In calculus, the most common concept is taking integrals and derivatives. A derivative is the algebraic manipulation of an expression to find the instantaneous rate of change.
This manipulation is referred to as the first derivative when done on the original expression.
However, in calculus, you can also manipulate derivatives to find that derivative’s instantaneous rate of change.
A second derivative is obtained from the first derivative using the same concepts as the first manipulation.
For a function f(x), the first derivative can be labeled f’ (x) and the second derivative as f” (x). Essentially, the second derivative measures the rate of change of the original function.
Integrating this second derivative will result in the first derivative. Essentially, integration is the reverse of differentiation.
How do you find the original and second derivatives?
Given a function f(x), the first derivative is f’ (x), and the second derivative f” (x). The first manipulation of the original function produces the rate of change to that function f(x).
Subsequent manipulation of the first derivative produces the rate of change of the derivative.
A function is expressed as a relationship between variables and constants. For instance, f(x) = 4x^2 + 6 relates a constant 6 added to 4 times the square value of the variable x.
The first derivative will find the rate of change of x compared to f(x), and the second derivative will serve the same function as the first derivative, f’ (x).
The same rules for differentiation apply in calculus for the first, second, and subsequent derivatives. These rules are:
- The derivative of a constant is zero. In the example f(x) = 4x + 2, the differentiation of 2 will result in 0. For our previous equation f(x) = 4x^2 + 6, the differentiation of 6 also results to 0.
- The power rule of differentiation applies. It states that if f(x) = x^n (x raised to the power n), then f'(x) = nx^(n – 1). The variable constant is multiplied by the power of the variable, and the variable’s power lessens by a factor of one. In the example f(x) = 4x^2 + 6, the first derivative f’(x)= (2*4) x = 8x. To find the second derivative f” (x) and following these rules, f” (x) = 8.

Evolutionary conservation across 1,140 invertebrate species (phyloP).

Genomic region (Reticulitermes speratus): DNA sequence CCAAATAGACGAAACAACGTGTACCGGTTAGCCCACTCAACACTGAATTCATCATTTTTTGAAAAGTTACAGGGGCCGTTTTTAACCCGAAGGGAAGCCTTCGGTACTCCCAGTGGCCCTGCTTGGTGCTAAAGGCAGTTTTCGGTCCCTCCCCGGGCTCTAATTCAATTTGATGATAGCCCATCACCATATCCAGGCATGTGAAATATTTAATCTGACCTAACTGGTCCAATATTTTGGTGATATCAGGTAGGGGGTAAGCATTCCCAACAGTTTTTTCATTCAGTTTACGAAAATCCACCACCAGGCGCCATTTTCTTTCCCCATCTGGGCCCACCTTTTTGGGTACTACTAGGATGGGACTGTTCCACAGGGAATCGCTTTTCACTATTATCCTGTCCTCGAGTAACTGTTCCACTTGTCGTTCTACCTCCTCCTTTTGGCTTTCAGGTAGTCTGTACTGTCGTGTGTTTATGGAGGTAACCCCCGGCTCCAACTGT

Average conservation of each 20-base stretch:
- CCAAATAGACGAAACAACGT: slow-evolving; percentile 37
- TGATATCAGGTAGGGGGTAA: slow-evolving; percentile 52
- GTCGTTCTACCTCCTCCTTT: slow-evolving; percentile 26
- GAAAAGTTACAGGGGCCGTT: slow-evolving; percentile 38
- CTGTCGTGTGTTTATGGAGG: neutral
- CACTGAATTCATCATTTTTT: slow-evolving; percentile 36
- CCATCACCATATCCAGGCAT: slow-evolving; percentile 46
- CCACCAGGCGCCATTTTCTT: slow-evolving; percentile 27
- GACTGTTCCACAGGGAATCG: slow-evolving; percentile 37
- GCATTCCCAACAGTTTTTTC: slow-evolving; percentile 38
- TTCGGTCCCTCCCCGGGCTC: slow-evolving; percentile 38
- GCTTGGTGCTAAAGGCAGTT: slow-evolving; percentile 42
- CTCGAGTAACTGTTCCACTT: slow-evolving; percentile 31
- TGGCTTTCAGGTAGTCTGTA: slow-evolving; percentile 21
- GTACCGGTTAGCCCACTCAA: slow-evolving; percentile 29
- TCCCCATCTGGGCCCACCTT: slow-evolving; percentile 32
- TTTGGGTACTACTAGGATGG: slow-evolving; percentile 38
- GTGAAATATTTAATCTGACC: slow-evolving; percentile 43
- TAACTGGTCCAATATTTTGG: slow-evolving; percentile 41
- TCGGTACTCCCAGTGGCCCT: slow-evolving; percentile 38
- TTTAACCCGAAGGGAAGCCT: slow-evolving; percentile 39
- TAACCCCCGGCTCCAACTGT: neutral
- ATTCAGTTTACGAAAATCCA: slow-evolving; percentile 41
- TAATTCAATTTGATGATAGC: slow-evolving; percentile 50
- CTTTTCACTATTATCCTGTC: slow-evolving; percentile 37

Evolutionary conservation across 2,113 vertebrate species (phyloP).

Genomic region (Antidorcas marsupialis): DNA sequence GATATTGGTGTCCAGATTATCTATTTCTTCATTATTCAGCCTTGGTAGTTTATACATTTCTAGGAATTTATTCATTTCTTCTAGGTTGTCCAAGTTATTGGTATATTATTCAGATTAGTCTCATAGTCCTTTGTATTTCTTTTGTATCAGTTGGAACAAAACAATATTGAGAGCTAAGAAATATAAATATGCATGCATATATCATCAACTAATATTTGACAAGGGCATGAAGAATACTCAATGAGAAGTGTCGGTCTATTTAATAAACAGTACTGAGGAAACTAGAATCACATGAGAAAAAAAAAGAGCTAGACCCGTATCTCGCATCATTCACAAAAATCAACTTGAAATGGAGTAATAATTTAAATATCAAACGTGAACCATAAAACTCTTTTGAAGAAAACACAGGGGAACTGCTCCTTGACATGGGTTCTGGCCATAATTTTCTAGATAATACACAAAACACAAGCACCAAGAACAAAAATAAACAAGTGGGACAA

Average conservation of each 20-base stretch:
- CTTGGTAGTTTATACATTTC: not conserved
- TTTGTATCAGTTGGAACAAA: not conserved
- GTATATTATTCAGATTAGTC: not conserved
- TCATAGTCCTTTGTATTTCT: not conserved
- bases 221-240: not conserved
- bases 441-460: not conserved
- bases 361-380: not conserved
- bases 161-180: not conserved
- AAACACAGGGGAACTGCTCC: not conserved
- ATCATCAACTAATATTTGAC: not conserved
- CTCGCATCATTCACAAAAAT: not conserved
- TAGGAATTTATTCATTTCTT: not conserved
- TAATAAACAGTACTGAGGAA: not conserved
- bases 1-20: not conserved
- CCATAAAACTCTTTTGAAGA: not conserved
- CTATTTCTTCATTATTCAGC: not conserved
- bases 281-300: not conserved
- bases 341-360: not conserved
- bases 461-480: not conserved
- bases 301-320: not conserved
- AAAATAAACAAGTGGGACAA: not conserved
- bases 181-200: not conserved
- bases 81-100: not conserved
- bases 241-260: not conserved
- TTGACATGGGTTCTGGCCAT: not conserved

- Trigonometry differentiation. The derivatives of sin x and cos x are cos x and -sin x, respectively.
The basic differentiation steps are:
- Identify the proper differentiation of a function f(x)
- Applying the rules, find the first derivative f’ (x)
- Identify the proper differentiation of the first derivative
- Differentiate the function to find the second derivative f” (x)
Here are a few examples to help you grasp the concept of first and second derivatives:
- For second power variables: If the original function is f(x) = 2x^2 + 4x + 10, the first derivative is thus f'(x) = 4x + 4 = 4(x + 1) and the second derivative f’’(x) = 4.
- For third powered variables: If the original function is f(x) = 5x^3 +2x^2 + 6x + 10, the first derivative is thus f'(x) = 15x^2 + 4x + 6 and the second derivative f’’(x) = 30x + 4.
- For fourth powered variables: If the original function is f(x) = 7x^4 + 5x^3 – 2x^2 + 6x + 10, the first derivative is thus f'(x) = 28x^3 +15x^2 – 4x + 6 and the second derivative f’’(x) = 84x^2 +30x – 4.
- A practical example of a derivative is to find the velocity and acceleration of vehicles. For instance, if the distance covered by a vehicle is provided by the function f(t) = 3t^2 + 5, the first derivative f’ (t) = 6t will provide the speed at any given time since the rate of change of distance is the speed. The second derivative will solve for acceleration which is the rate of change in speed. Acceleration f’’(t) = 6.
This YouTube video provides a neat tutorial for finding the second derivative.
How do you integrate the second derivative?
An integral is the reverse of differentiation. So, if you understood the previous concept, you’ll easily grasp the integration of the second derivative. Essentially, ∫f’’(x) = f’(x).
The basic rules for integration are (note C is a constant):
- For a constant. ∫a dx = ax + C
- For a variable. ∫x^n dx = x^(n+1)/(n+1) + C
If we apply these rules to our previous second derivatives
- For f’’(x) = 4, the integral ∫f’’(x) = 4x + C
- For f’’(x) = 30x + 4 the integral ∫f’’(x) = 30/(1+1) x^(1+1) + C = 15x^2 + C
This YouTube video provides a concise explanation of finding the integral of the second derivative.
Integration and differentiation are core concepts of calculus. You can find derivatives of original functions, and further manipulation results in subsequent derivatives.
For instance, the second derivative is obtained from differentiating the first derivative. Performing an integral on the second derivative will return to the first derivative. Integrate the first derivative to obtain the original function.